labs / tiddlers / content / labs / 05 / _Labs_05_SQL crash

Some of you may not have encountered the database language SQL before, so this section will introduce the basics. SQL databases are collections of named tables, each with a uniform column structure. Each column has a name and a type (e.g. text, numeric, date). Rows in a table have a value for each column (although SQL does provide for NULL markers for missing or unknown data). Each table should have a primary key: a set of columns whose values must, in combination, be unique across all rows in the table. They may also have foreign keys, which are sets of columns whose values must reference or correspond to values in another set of columns (usually the primary key columns in another table). For example, a table for paper enrolments would have a foreign key referencing the student, and another foreign key referencing the paper. A database design can be depicted using an Entity/Relationship Diagram (ERD).

SQL statements are divided into a number of categories, primarily the data definition language (DDL) for creating and managing database objects such as tables, and the data manipulation language (DML) for querying and modifying user data.

The most common DDL statement is CREATE TABLE, which creates a new table in the database with the specified structure:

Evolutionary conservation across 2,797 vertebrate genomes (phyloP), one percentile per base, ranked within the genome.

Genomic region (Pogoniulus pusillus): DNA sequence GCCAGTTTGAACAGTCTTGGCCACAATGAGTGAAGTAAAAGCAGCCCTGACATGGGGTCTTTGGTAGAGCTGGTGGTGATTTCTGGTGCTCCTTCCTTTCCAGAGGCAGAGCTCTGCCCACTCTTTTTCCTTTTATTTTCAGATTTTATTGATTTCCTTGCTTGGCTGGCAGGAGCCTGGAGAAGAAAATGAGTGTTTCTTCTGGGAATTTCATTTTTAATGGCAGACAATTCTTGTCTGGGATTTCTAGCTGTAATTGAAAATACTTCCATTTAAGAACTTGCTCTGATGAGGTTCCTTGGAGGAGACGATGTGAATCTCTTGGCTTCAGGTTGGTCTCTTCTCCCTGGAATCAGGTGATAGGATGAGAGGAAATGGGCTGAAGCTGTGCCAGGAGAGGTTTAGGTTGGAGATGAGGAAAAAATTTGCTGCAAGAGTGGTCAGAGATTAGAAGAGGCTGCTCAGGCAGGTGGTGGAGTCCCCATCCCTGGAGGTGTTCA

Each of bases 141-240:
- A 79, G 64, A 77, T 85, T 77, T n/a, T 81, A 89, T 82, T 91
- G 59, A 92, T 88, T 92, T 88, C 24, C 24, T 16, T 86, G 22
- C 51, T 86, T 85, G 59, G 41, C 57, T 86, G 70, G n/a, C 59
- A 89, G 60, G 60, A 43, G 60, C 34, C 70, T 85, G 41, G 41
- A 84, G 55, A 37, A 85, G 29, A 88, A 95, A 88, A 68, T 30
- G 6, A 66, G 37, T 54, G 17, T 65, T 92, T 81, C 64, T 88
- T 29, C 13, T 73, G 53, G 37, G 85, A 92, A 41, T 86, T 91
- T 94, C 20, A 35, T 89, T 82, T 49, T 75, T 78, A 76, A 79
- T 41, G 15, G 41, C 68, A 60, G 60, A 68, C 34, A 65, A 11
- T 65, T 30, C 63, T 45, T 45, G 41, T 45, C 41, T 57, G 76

create table Student (
  Student_ID number,
  Surname varchar,
  First_Names varchar,
  Birth_Date date,

  constraint Student_PK primary key (Student_ID)

Data can then be added to the table using the INSERT statement:

insert into Student (Student_ID, Surname, First_Names) values (123, 'Jones', 'Jenny');

or modified using the UPDATE statement:

update Student set First_Names = 'Jennifer' where Student_ID = 123;

or removed using the DELETE statement:

delete from Student where Student_ID = 123;

Data can be retrieved (queried) using the SELECT statement:

select Student_ID, First_Names || ' ' || Surname
from Student
where Student_ID = 123
order by Surname, First_Names;


Adapt this code (make up a few more rows of data) to set up a small student database using the site. Set the database engine (top left) to SQLite (WebSQL). Note that you will need to combine the DDL code and run it in the left-hand Schema Pane. You can then try running some queries in the Query Pane on the right.